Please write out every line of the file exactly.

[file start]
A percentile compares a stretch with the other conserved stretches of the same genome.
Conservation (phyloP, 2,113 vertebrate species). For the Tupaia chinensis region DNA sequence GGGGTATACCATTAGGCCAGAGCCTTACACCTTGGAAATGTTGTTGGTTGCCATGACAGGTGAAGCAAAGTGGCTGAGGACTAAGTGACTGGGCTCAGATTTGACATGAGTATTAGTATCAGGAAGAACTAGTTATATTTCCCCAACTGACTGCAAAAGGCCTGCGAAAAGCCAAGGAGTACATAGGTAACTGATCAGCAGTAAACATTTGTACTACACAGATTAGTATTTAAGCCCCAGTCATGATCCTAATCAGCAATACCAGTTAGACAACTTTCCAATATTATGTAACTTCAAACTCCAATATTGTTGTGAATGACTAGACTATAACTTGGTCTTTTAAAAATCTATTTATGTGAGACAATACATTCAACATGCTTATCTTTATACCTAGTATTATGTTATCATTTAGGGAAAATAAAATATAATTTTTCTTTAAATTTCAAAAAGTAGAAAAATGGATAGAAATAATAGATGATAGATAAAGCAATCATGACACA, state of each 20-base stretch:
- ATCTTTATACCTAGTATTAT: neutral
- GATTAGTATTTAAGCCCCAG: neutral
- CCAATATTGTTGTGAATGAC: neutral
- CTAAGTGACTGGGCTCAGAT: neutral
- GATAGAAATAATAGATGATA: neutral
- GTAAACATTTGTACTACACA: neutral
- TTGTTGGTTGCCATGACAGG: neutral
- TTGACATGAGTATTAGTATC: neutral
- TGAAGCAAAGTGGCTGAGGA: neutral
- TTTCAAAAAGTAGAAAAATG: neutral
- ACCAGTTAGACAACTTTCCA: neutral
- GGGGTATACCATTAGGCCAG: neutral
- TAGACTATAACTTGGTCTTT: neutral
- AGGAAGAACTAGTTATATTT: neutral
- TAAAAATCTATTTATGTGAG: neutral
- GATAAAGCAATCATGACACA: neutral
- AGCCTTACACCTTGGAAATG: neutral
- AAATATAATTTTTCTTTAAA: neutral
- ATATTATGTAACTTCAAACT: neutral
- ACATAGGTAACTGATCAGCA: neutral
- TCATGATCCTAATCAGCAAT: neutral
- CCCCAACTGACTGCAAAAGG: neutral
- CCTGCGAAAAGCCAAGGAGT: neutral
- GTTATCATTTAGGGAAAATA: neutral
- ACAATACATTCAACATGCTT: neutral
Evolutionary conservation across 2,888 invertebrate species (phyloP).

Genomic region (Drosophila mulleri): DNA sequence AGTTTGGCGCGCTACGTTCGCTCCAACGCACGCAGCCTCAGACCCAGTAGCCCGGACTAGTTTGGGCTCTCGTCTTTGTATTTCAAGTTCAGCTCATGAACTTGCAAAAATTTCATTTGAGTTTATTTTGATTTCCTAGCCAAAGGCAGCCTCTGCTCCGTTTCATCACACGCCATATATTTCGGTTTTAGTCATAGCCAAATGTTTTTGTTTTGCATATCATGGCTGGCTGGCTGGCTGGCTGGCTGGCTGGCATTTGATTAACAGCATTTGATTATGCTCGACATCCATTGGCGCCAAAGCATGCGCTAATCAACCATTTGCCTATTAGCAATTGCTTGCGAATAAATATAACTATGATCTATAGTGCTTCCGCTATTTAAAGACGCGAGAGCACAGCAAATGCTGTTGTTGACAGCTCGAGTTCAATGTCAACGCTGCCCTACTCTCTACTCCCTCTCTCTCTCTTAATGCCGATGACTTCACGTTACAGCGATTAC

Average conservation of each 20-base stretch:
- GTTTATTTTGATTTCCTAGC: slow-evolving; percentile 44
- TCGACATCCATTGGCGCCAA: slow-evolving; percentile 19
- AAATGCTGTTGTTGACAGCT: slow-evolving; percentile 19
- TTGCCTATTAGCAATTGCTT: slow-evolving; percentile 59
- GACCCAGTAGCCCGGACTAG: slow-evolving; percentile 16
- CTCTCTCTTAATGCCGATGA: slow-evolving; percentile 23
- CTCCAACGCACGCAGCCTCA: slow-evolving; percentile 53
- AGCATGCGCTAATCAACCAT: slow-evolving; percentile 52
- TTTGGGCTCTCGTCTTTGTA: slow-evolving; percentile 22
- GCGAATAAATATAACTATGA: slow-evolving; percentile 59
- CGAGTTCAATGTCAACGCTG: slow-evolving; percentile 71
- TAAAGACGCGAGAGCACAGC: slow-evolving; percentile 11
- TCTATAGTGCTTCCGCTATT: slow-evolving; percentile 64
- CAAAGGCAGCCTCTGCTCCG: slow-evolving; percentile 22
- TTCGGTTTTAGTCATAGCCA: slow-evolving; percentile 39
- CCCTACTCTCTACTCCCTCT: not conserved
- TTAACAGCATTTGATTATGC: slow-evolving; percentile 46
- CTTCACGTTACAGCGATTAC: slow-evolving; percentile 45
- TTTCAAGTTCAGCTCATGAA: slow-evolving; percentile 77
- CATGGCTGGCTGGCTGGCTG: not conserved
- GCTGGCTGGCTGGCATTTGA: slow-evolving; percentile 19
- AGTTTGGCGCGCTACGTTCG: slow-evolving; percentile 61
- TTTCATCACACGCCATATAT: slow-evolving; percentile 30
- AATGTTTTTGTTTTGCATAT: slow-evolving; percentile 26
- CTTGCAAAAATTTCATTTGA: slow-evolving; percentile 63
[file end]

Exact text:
A percentile compares a stretch with the other conserved stretches of the same genome.
Conservation (phyloP, 2,113 vertebrate species). For the Tupaia chinensis region DNA sequence GGGGTATACCATTAGGCCAGAGCCTTACACCTTGGAAATGTTGTTGGTTGCCATGACAGGTGAAGCAAAGTGGCTGAGGACTAAGTGACTGGGCTCAGATTTGACATGAGTATTAGTATCAGGAAGAACTAGTTATATTTCCCCAACTGACTGCAAAAGGCCTGCGAAAAGCCAAGGAGTACATAGGTAACTGATCAGCAGTAAACATTTGTACTACACAGATTAGTATTTAAGCCCCAGTCATGATCCTAATCAGCAATACCAGTTAGACAACTTTCCAATATTATGTAACTTCAAACTCCAATATTGTTGTGAATGACTAGACTATAACTTGGTCTTTTAAAAATCTATTTATGTGAGACAATACATTCAACATGCTTATCTTTATACCTAGTATTATGTTATCATTTAGGGAAAATAAAATATAATTTTTCTTTAAATTTCAAAAAGTAGAAAAATGGATAGAAATAATAGATGATAGATAAAGCAATCATGACACA, state of each 20-base stretch:
- ATCTTTATACCTAGTATTAT: neutral
- GATTAGTATTTAAGCCCCAG: neutral
- CCAATATTGTTGTGAATGAC: neutral
- CTAAGTGACTGGGCTCAGAT: neutral
- GATAGAAATAATAGATGATA: neutral
- GTAAACATTTGTACTACACA: neutral
- TTGTTGGTTGCCATGACAGG: neutral
- TTGACATGAGTATTAGTATC: neutral
- TGAAGCAAAGTGGCTGAGGA: neutral
- TTTCAAAAAGTAGAAAAATG: neutral
- ACCAGTTAGACAACTTTCCA: neutral
- GGGGTATACCATTAGGCCAG: neutral
- TAGACTATAACTTGGTCTTT: neutral
- AGGAAGAACTAGTTATATTT: neutral
- TAAAAATCTATTTATGTGAG: neutral
- GATAAAGCAATCATGACACA: neutral
- AGCCTTACACCTTGGAAATG: neutral
- AAATATAATTTTTCTTTAAA: neutral
- ATATTATGTAACTTCAAACT: neutral
- ACATAGGTAACTGATCAGCA: neutral
- TCATGATCCTAATCAGCAAT: neutral
- CCCCAACTGACTGCAAAAGG: neutral
- CCTGCGAAAAGCCAAGGAGT: neutral
- GTTATCATTTAGGGAAAATA: neutral
- ACAATACATTCAACATGCTT: neutral
Evolutionary conservation across 2,888 invertebrate species (phyloP).

Genomic region (Drosophila mulleri): DNA sequence AGTTTGGCGCGCTACGTTCGCTCCAACGCACGCAGCCTCAGACCCAGTAGCCCGGACTAGTTTGGGCTCTCGTCTTTGTATTTCAAGTTCAGCTCATGAACTTGCAAAAATTTCATTTGAGTTTATTTTGATTTCCTAGCCAAAGGCAGCCTCTGCTCCGTTTCATCACACGCCATATATTTCGGTTTTAGTCATAGCCAAATGTTTTTGTTTTGCATATCATGGCTGGCTGGCTGGCTGGCTGGCTGGCTGGCATTTGATTAACAGCATTTGATTATGCTCGACATCCATTGGCGCCAAAGCATGCGCTAATCAACCATTTGCCTATTAGCAATTGCTTGCGAATAAATATAACTATGATCTATAGTGCTTCCGCTATTTAAAGACGCGAGAGCACAGCAAATGCTGTTGTTGACAGCTCGAGTTCAATGTCAACGCTGCCCTACTCTCTACTCCCTCTCTCTCTCTTAATGCCGATGACTTCACGTTACAGCGATTAC

Average conservation of each 20-base stretch:
- GTTTATTTTGATTTCCTAGC: slow-evolving; percentile 44
- TCGACATCCATTGGCGCCAA: slow-evolving; percentile 19
- AAATGCTGTTGTTGACAGCT: slow-evolving; percentile 19
- TTGCCTATTAGCAATTGCTT: slow-evolving; percentile 59
- GACCCAGTAGCCCGGACTAG: slow-evolving; percentile 16
- CTCTCTCTTAATGCCGATGA: slow-evolving; percentile 23
- CTCCAACGCACGCAGCCTCA: slow-evolving; percentile 53
- AGCATGCGCTAATCAACCAT: slow-evolving; percentile 52
- TTTGGGCTCTCGTCTTTGTA: slow-evolving; percentile 22
- GCGAATAAATATAACTATGA: slow-evolving; percentile 59
- CGAGTTCAATGTCAACGCTG: slow-evolving; percentile 71
- TAAAGACGCGAGAGCACAGC: slow-evolving; percentile 11
- TCTATAGTGCTTCCGCTATT: slow-evolving; percentile 64
- CAAAGGCAGCCTCTGCTCCG: slow-evolving; percentile 22
- TTCGGTTTTAGTCATAGCCA: slow-evolving; percentile 39
- CCCTACTCTCTACTCCCTCT: not conserved
- TTAACAGCATTTGATTATGC: slow-evolving; percentile 46
- CTTCACGTTACAGCGATTAC: slow-evolving; percentile 45
- TTTCAAGTTCAGCTCATGAA: slow-evolving; percentile 77
- CATGGCTGGCTGGCTGGCTG: not conserved
- GCTGGCTGGCTGGCATTTGA: slow-evolving; percentile 19
- AGTTTGGCGCGCTACGTTCG: slow-evolving; percentile 61
- TTTCATCACACGCCATATAT: slow-evolving; percentile 30
- AATGTTTTTGTTTTGCATAT: slow-evolving; percentile 26
- CTTGCAAAAATTTCATTTGA: slow-evolving; percentile 63